Experts: Okla. quakes too powerful to be man-made

Nov 07, 2011 By SETH BORENSTEIN and JONATHAN FAHEY , Associated Press
Joe Reneau displays the damage his home received in two earthquakes in less than 24 hours in Sparks, Okla., Sunday, Nov. 6, 2011. Reneau said the trash can at center had been filled with items damaged in an early morning quake on Saturday. The items on the floor and countertops spilled out of the cabinets during a quake on Saturday night. (AP Photo/Sue Ogrocki)

(AP) -- Experts say the flurry of earthquakes in Oklahoma can't be blamed on man's thirst for oil and gas.

The weekend quakes were far stronger than the weak caused by drilling - especially the controversial practice of hydraulic fracturing, known as fracking. The shaking caused by drilling is usually so weak that it can't be felt.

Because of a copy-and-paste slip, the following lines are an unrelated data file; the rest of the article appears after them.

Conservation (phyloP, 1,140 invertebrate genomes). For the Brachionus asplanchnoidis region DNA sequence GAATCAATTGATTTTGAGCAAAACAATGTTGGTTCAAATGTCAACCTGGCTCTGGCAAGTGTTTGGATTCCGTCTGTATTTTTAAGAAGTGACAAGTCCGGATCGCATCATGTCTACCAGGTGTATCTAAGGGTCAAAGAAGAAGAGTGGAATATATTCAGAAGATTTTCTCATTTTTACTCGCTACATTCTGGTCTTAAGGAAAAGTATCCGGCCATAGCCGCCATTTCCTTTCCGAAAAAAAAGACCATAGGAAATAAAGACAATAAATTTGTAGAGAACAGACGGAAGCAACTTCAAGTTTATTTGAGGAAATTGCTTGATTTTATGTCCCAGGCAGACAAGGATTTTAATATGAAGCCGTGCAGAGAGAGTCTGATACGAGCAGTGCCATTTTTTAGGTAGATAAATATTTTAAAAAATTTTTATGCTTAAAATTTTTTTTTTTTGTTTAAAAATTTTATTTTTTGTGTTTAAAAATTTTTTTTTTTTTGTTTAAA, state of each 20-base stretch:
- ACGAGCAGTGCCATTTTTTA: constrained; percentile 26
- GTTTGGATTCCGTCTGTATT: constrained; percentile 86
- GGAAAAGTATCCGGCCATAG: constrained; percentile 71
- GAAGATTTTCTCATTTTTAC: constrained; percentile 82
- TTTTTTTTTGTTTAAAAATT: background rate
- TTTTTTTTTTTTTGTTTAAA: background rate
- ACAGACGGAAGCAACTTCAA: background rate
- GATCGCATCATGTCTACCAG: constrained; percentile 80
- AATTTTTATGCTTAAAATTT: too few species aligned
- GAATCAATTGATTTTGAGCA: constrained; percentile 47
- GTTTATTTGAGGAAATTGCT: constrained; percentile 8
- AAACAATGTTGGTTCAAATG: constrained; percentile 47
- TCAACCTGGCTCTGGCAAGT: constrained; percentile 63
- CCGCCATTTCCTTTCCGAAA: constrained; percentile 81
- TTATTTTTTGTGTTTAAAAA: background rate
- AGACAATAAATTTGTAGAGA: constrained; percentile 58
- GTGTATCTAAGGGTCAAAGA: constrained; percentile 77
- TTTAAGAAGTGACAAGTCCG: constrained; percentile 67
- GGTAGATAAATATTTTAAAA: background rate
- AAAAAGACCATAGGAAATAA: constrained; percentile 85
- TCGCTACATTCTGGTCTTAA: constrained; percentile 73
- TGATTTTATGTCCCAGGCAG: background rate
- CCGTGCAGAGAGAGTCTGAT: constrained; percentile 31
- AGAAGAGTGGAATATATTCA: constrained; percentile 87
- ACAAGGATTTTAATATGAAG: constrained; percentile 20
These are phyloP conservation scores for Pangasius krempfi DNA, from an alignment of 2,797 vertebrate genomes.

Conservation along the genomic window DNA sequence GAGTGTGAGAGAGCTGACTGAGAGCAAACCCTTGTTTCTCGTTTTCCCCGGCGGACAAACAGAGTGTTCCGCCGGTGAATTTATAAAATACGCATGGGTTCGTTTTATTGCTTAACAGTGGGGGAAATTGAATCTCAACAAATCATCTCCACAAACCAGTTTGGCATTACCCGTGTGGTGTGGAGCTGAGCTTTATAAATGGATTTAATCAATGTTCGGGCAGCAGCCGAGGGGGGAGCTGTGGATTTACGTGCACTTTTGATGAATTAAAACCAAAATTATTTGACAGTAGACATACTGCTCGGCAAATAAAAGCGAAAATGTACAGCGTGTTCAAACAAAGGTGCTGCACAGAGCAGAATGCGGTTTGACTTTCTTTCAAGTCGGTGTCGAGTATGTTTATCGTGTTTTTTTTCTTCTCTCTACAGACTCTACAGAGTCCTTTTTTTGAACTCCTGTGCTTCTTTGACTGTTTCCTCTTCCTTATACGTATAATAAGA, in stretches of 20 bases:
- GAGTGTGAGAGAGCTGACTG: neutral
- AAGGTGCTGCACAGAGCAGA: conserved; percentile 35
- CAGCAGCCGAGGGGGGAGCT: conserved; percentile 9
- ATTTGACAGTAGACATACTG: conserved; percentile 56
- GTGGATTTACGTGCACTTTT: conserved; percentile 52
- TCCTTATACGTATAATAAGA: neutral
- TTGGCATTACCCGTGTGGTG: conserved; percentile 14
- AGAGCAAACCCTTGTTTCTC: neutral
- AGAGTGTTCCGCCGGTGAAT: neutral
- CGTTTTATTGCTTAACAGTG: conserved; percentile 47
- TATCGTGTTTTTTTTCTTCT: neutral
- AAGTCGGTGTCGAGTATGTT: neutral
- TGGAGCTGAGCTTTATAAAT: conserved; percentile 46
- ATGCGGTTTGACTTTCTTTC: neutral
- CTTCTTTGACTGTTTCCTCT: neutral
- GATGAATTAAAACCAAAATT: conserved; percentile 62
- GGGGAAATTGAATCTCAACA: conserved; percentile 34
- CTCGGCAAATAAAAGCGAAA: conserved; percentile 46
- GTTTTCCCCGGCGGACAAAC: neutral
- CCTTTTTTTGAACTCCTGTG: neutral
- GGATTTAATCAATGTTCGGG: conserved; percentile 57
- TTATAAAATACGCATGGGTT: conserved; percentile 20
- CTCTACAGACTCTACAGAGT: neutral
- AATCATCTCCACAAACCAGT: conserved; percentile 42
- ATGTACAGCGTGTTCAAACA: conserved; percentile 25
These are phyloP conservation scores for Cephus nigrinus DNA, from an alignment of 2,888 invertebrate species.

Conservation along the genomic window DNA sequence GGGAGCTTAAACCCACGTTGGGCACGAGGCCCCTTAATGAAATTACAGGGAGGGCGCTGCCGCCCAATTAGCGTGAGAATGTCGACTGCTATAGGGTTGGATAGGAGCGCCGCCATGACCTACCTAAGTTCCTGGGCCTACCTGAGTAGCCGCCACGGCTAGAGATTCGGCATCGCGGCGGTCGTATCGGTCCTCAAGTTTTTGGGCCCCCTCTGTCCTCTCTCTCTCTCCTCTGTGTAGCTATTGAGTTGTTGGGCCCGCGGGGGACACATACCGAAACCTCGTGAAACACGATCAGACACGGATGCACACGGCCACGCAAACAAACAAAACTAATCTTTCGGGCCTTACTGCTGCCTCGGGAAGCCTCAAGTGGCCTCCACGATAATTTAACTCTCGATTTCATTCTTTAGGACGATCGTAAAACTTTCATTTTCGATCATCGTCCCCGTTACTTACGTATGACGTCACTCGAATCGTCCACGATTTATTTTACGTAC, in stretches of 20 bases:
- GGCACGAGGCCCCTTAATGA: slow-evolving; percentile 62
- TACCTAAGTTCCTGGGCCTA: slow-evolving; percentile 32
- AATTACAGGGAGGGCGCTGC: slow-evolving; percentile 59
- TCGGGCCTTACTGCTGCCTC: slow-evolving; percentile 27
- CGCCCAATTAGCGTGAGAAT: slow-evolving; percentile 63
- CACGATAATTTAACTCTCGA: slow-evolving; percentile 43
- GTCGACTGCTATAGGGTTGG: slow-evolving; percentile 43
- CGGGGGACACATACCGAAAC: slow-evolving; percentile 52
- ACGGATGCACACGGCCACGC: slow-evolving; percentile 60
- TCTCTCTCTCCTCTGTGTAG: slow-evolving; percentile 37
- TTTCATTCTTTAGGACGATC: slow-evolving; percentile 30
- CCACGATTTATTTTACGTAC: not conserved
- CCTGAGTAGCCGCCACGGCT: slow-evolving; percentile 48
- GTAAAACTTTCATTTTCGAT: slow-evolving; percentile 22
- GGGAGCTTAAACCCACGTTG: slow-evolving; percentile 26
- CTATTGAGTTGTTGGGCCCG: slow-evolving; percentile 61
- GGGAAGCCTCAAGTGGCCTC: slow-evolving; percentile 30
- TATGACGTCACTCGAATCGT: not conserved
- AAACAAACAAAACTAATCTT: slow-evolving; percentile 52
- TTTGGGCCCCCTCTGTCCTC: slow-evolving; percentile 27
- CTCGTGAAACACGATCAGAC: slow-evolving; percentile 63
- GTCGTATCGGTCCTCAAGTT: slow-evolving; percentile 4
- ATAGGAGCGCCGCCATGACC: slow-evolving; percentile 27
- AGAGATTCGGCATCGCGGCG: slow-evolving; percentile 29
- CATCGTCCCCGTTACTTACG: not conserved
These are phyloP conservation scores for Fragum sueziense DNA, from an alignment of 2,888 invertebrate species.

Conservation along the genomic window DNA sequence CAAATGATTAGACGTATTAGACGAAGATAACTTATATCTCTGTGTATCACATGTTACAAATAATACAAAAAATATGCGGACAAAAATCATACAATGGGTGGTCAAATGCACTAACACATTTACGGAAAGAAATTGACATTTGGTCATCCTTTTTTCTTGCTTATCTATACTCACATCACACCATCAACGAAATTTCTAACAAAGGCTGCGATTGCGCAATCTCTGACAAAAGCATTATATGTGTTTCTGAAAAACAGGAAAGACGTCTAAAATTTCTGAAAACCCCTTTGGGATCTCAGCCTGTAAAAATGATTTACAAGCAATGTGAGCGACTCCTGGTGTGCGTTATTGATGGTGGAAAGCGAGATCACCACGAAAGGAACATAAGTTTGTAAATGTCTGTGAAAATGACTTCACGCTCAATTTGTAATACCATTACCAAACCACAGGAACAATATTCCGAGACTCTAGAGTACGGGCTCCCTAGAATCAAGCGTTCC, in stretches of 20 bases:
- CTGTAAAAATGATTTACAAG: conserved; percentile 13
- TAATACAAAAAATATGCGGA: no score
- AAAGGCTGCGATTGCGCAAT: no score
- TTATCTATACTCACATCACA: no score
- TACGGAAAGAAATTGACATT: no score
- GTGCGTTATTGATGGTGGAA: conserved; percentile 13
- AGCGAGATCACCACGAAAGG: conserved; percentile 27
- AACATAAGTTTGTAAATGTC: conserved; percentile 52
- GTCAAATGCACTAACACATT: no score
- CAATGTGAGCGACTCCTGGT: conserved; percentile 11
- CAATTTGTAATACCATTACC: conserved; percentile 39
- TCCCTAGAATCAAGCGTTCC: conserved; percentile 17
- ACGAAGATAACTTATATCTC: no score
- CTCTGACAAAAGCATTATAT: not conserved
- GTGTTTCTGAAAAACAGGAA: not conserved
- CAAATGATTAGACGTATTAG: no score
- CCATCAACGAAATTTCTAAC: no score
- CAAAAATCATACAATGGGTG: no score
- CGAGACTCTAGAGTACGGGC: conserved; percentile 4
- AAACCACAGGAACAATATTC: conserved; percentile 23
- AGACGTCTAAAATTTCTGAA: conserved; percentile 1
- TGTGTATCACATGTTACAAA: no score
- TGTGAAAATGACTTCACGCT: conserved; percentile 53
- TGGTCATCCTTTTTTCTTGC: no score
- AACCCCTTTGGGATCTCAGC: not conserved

Experts say the Oklahoma quakes released nearly 16,000 times more energy than the strongest attributed to .

Federal, state and say preliminary readings show that the Oklahoma quakes are natural, following along the lines of a long-known fault.

The drilling question has been raised because of recent small quakes in Oklahoma and neighboring oil and gas states.

Explore further: Less shake from artificial quakes, study says

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BrianG
not rated yet Nov 11, 2011
So why couldn't the fracturing of rock and addition of large quantities of lubricating liquid during hydraulic fracturing (commonly known as 'fracking') free up that long known fault to move and generate a much larger quake than encountered up to now? Why do these 'experts' not appear to have considered this possibility?